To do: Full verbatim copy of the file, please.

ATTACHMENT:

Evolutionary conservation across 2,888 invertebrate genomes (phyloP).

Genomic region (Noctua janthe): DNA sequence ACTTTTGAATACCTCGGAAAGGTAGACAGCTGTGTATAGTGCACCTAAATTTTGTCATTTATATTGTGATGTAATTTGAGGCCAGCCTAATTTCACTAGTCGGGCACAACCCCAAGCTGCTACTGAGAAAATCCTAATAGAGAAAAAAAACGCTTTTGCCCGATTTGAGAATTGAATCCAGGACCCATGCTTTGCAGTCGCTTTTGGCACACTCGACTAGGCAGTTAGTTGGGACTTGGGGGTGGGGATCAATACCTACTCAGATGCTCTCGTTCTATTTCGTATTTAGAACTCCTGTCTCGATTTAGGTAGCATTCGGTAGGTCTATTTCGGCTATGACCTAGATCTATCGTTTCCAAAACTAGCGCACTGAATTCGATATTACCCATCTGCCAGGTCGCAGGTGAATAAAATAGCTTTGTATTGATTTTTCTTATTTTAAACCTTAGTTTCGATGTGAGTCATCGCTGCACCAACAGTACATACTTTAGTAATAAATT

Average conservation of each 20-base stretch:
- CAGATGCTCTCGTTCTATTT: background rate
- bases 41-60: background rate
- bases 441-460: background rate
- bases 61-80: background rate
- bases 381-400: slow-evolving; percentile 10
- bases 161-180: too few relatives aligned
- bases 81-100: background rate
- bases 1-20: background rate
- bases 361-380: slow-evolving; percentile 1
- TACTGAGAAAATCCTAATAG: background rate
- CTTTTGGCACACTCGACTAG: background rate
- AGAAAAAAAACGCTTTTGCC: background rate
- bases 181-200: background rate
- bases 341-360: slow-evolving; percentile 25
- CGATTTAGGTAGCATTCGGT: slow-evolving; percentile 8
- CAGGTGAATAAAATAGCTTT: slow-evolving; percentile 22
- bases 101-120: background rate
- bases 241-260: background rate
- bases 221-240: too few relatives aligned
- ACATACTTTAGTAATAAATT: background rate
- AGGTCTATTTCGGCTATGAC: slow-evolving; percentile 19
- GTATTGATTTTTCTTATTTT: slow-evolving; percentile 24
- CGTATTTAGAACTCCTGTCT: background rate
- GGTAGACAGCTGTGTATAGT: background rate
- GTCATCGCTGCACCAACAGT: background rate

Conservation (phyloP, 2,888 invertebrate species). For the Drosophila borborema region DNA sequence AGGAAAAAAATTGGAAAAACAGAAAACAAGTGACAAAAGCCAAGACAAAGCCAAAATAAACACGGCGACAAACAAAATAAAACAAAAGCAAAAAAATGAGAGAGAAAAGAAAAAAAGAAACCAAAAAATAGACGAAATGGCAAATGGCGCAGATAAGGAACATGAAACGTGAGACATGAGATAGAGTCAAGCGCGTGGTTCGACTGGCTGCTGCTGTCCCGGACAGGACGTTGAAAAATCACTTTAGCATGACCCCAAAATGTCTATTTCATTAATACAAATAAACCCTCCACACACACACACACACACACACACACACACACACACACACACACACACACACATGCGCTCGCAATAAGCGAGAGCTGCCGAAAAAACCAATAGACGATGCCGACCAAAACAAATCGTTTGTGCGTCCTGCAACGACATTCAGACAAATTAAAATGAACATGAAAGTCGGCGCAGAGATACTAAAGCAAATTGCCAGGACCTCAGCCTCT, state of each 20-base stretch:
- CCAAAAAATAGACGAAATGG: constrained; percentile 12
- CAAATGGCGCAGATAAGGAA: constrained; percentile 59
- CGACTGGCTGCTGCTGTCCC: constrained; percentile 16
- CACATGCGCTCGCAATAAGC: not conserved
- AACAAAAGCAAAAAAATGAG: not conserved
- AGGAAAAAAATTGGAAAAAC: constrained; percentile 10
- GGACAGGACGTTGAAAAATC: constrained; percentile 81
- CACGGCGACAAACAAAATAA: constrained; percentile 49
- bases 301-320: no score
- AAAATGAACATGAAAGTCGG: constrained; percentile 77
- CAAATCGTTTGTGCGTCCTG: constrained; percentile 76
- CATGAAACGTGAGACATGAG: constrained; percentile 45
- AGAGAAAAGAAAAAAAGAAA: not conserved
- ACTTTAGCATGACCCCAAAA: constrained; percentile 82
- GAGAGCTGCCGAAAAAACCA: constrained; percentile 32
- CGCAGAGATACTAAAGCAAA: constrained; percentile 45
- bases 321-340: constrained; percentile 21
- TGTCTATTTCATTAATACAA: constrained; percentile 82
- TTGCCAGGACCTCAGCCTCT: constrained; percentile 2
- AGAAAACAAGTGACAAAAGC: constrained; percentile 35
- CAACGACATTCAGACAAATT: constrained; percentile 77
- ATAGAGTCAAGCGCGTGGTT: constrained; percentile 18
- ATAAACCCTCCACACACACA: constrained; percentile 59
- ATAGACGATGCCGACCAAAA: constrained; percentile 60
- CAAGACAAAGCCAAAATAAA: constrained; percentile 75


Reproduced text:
Evolutionary conservation across 2,888 invertebrate genomes (phyloP).

Genomic region (Noctua janthe): DNA sequence ACTTTTGAATACCTCGGAAAGGTAGACAGCTGTGTATAGTGCACCTAAATTTTGTCATTTATATTGTGATGTAATTTGAGGCCAGCCTAATTTCACTAGTCGGGCACAACCCCAAGCTGCTACTGAGAAAATCCTAATAGAGAAAAAAAACGCTTTTGCCCGATTTGAGAATTGAATCCAGGACCCATGCTTTGCAGTCGCTTTTGGCACACTCGACTAGGCAGTTAGTTGGGACTTGGGGGTGGGGATCAATACCTACTCAGATGCTCTCGTTCTATTTCGTATTTAGAACTCCTGTCTCGATTTAGGTAGCATTCGGTAGGTCTATTTCGGCTATGACCTAGATCTATCGTTTCCAAAACTAGCGCACTGAATTCGATATTACCCATCTGCCAGGTCGCAGGTGAATAAAATAGCTTTGTATTGATTTTTCTTATTTTAAACCTTAGTTTCGATGTGAGTCATCGCTGCACCAACAGTACATACTTTAGTAATAAATT

Average conservation of each 20-base stretch:
- CAGATGCTCTCGTTCTATTT: background rate
- bases 41-60: background rate
- bases 441-460: background rate
- bases 61-80: background rate
- bases 381-400: slow-evolving; percentile 10
- bases 161-180: too few relatives aligned
- bases 81-100: background rate
- bases 1-20: background rate
- bases 361-380: slow-evolving; percentile 1
- TACTGAGAAAATCCTAATAG: background rate
- CTTTTGGCACACTCGACTAG: background rate
- AGAAAAAAAACGCTTTTGCC: background rate
- bases 181-200: background rate
- bases 341-360: slow-evolving; percentile 25
- CGATTTAGGTAGCATTCGGT: slow-evolving; percentile 8
- CAGGTGAATAAAATAGCTTT: slow-evolving; percentile 22
- bases 101-120: background rate
- bases 241-260: background rate
- bases 221-240: too few relatives aligned
- ACATACTTTAGTAATAAATT: background rate
- AGGTCTATTTCGGCTATGAC: slow-evolving; percentile 19
- GTATTGATTTTTCTTATTTT: slow-evolving; percentile 24
- CGTATTTAGAACTCCTGTCT: background rate
- GGTAGACAGCTGTGTATAGT: background rate
- GTCATCGCTGCACCAACAGT: background rate

Conservation (phyloP, 2,888 invertebrate species). For the Drosophila borborema region DNA sequence AGGAAAAAAATTGGAAAAACAGAAAACAAGTGACAAAAGCCAAGACAAAGCCAAAATAAACACGGCGACAAACAAAATAAAACAAAAGCAAAAAAATGAGAGAGAAAAGAAAAAAAGAAACCAAAAAATAGACGAAATGGCAAATGGCGCAGATAAGGAACATGAAACGTGAGACATGAGATAGAGTCAAGCGCGTGGTTCGACTGGCTGCTGCTGTCCCGGACAGGACGTTGAAAAATCACTTTAGCATGACCCCAAAATGTCTATTTCATTAATACAAATAAACCCTCCACACACACACACACACACACACACACACACACACACACACACACACACACACATGCGCTCGCAATAAGCGAGAGCTGCCGAAAAAACCAATAGACGATGCCGACCAAAACAAATCGTTTGTGCGTCCTGCAACGACATTCAGACAAATTAAAATGAACATGAAAGTCGGCGCAGAGATACTAAAGCAAATTGCCAGGACCTCAGCCTCT, state of each 20-base stretch:
- CCAAAAAATAGACGAAATGG: constrained; percentile 12
- CAAATGGCGCAGATAAGGAA: constrained; percentile 59
- CGACTGGCTGCTGCTGTCCC: constrained; percentile 16
- CACATGCGCTCGCAATAAGC: not conserved
- AACAAAAGCAAAAAAATGAG: not conserved
- AGGAAAAAAATTGGAAAAAC: constrained; percentile 10
- GGACAGGACGTTGAAAAATC: constrained; percentile 81
- CACGGCGACAAACAAAATAA: constrained; percentile 49
- bases 301-320: no score
- AAAATGAACATGAAAGTCGG: constrained; percentile 77
- CAAATCGTTTGTGCGTCCTG: constrained; percentile 76
- CATGAAACGTGAGACATGAG: constrained; percentile 45
- AGAGAAAAGAAAAAAAGAAA: not conserved
- ACTTTAGCATGACCCCAAAA: constrained; percentile 82
- GAGAGCTGCCGAAAAAACCA: constrained; percentile 32
- CGCAGAGATACTAAAGCAAA: constrained; percentile 45
- bases 321-340: constrained; percentile 21
- TGTCTATTTCATTAATACAA: constrained; percentile 82
- TTGCCAGGACCTCAGCCTCT: constrained; percentile 2
- AGAAAACAAGTGACAAAAGC: constrained; percentile 35
- CAACGACATTCAGACAAATT: constrained; percentile 77
- ATAGAGTCAAGCGCGTGGTT: constrained; percentile 18
- ATAAACCCTCCACACACACA: constrained; percentile 59
- ATAGACGATGCCGACCAAAA: constrained; percentile 60
- CAAGACAAAGCCAAAATAAA: constrained; percentile 75